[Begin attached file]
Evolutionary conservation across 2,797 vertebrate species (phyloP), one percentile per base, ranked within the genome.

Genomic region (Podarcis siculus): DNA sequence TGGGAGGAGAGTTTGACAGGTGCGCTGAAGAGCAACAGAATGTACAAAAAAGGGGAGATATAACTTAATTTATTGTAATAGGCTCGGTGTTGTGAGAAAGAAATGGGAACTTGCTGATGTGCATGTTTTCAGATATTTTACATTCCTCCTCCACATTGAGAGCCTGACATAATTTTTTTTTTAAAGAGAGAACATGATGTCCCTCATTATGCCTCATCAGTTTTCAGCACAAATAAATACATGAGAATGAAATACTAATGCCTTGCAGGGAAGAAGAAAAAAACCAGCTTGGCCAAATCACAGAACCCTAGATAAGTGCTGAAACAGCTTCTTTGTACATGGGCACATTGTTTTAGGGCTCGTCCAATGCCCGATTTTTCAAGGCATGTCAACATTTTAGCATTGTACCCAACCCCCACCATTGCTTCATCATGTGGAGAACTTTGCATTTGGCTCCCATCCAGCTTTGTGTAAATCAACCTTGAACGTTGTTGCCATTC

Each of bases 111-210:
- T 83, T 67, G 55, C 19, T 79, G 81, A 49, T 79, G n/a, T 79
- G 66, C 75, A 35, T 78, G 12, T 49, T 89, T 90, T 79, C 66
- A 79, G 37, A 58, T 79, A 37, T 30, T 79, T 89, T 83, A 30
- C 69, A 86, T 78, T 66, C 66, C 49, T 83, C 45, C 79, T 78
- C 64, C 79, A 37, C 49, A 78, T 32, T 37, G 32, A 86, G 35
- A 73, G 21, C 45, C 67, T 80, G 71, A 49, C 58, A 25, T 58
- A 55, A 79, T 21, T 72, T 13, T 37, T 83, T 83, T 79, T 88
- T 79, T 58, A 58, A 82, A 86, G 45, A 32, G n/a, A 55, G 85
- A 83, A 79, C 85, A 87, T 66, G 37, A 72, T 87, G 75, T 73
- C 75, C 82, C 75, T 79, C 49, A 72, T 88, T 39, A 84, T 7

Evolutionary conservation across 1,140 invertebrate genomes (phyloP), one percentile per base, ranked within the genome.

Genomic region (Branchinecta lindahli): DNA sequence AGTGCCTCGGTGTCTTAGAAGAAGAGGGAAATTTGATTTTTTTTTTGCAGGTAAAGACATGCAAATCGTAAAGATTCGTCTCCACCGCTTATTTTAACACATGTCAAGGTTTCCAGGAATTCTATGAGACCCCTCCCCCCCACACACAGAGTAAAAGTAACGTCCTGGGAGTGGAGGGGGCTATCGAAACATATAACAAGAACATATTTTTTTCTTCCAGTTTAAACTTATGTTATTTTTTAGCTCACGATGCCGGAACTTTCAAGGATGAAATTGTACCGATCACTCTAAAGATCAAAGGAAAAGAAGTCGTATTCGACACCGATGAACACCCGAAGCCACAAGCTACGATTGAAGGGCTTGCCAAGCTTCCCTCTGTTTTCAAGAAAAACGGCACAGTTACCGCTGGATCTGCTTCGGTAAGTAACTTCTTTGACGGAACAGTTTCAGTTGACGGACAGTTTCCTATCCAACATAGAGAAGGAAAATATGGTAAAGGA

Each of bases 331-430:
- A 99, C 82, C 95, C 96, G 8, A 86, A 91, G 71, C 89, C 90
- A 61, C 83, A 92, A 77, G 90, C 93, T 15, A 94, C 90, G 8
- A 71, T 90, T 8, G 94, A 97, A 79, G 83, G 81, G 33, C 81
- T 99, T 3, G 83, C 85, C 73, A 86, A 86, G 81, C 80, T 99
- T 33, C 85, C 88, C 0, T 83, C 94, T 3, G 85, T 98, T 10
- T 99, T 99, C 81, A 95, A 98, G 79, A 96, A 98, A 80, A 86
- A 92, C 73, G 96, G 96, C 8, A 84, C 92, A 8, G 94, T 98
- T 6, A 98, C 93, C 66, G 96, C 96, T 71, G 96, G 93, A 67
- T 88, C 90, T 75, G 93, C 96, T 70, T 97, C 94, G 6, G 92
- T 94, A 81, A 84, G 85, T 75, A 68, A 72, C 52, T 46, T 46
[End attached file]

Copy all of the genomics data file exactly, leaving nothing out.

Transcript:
Evolutionary conservation across 2,797 vertebrate species (phyloP), one percentile per base, ranked within the genome.

Genomic region (Podarcis siculus): DNA sequence TGGGAGGAGAGTTTGACAGGTGCGCTGAAGAGCAACAGAATGTACAAAAAAGGGGAGATATAACTTAATTTATTGTAATAGGCTCGGTGTTGTGAGAAAGAAATGGGAACTTGCTGATGTGCATGTTTTCAGATATTTTACATTCCTCCTCCACATTGAGAGCCTGACATAATTTTTTTTTTAAAGAGAGAACATGATGTCCCTCATTATGCCTCATCAGTTTTCAGCACAAATAAATACATGAGAATGAAATACTAATGCCTTGCAGGGAAGAAGAAAAAAACCAGCTTGGCCAAATCACAGAACCCTAGATAAGTGCTGAAACAGCTTCTTTGTACATGGGCACATTGTTTTAGGGCTCGTCCAATGCCCGATTTTTCAAGGCATGTCAACATTTTAGCATTGTACCCAACCCCCACCATTGCTTCATCATGTGGAGAACTTTGCATTTGGCTCCCATCCAGCTTTGTGTAAATCAACCTTGAACGTTGTTGCCATTC

Each of bases 111-210:
- T 83, T 67, G 55, C 19, T 79, G 81, A 49, T 79, G n/a, T 79
- G 66, C 75, A 35, T 78, G 12, T 49, T 89, T 90, T 79, C 66
- A 79, G 37, A 58, T 79, A 37, T 30, T 79, T 89, T 83, A 30
- C 69, A 86, T 78, T 66, C 66, C 49, T 83, C 45, C 79, T 78
- C 64, C 79, A 37, C 49, A 78, T 32, T 37, G 32, A 86, G 35
- A 73, G 21, C 45, C 67, T 80, G 71, A 49, C 58, A 25, T 58
- A 55, A 79, T 21, T 72, T 13, T 37, T 83, T 83, T 79, T 88
- T 79, T 58, A 58, A 82, A 86, G 45, A 32, G n/a, A 55, G 85
- A 83, A 79, C 85, A 87, T 66, G 37, A 72, T 87, G 75, T 73
- C 75, C 82, C 75, T 79, C 49, A 72, T 88, T 39, A 84, T 7

Evolutionary conservation across 1,140 invertebrate genomes (phyloP), one percentile per base, ranked within the genome.

Genomic region (Branchinecta lindahli): DNA sequence AGTGCCTCGGTGTCTTAGAAGAAGAGGGAAATTTGATTTTTTTTTTGCAGGTAAAGACATGCAAATCGTAAAGATTCGTCTCCACCGCTTATTTTAACACATGTCAAGGTTTCCAGGAATTCTATGAGACCCCTCCCCCCCACACACAGAGTAAAAGTAACGTCCTGGGAGTGGAGGGGGCTATCGAAACATATAACAAGAACATATTTTTTTCTTCCAGTTTAAACTTATGTTATTTTTTAGCTCACGATGCCGGAACTTTCAAGGATGAAATTGTACCGATCACTCTAAAGATCAAAGGAAAAGAAGTCGTATTCGACACCGATGAACACCCGAAGCCACAAGCTACGATTGAAGGGCTTGCCAAGCTTCCCTCTGTTTTCAAGAAAAACGGCACAGTTACCGCTGGATCTGCTTCGGTAAGTAACTTCTTTGACGGAACAGTTTCAGTTGACGGACAGTTTCCTATCCAACATAGAGAAGGAAAATATGGTAAAGGA

Each of bases 331-430:
- A 99, C 82, C 95, C 96, G 8, A 86, A 91, G 71, C 89, C 90
- A 61, C 83, A 92, A 77, G 90, C 93, T 15, A 94, C 90, G 8
- A 71, T 90, T 8, G 94, A 97, A 79, G 83, G 81, G 33, C 81
- T 99, T 3, G 83, C 85, C 73, A 86, A 86, G 81, C 80, T 99
- T 33, C 85, C 88, C 0, T 83, C 94, T 3, G 85, T 98, T 10
- T 99, T 99, C 81, A 95, A 98, G 79, A 96, A 98, A 80, A 86
- A 92, C 73, G 96, G 96, C 8, A 84, C 92, A 8, G 94, T 98
- T 6, A 98, C 93, C 66, G 96, C 96, T 71, G 96, G 93, A 67
- T 88, C 90, T 75, G 93, C 96, T 70, T 97, C 94, G 6, G 92
- T 94, A 81, A 84, G 85, T 75, A 68, A 72, C 52, T 46, T 46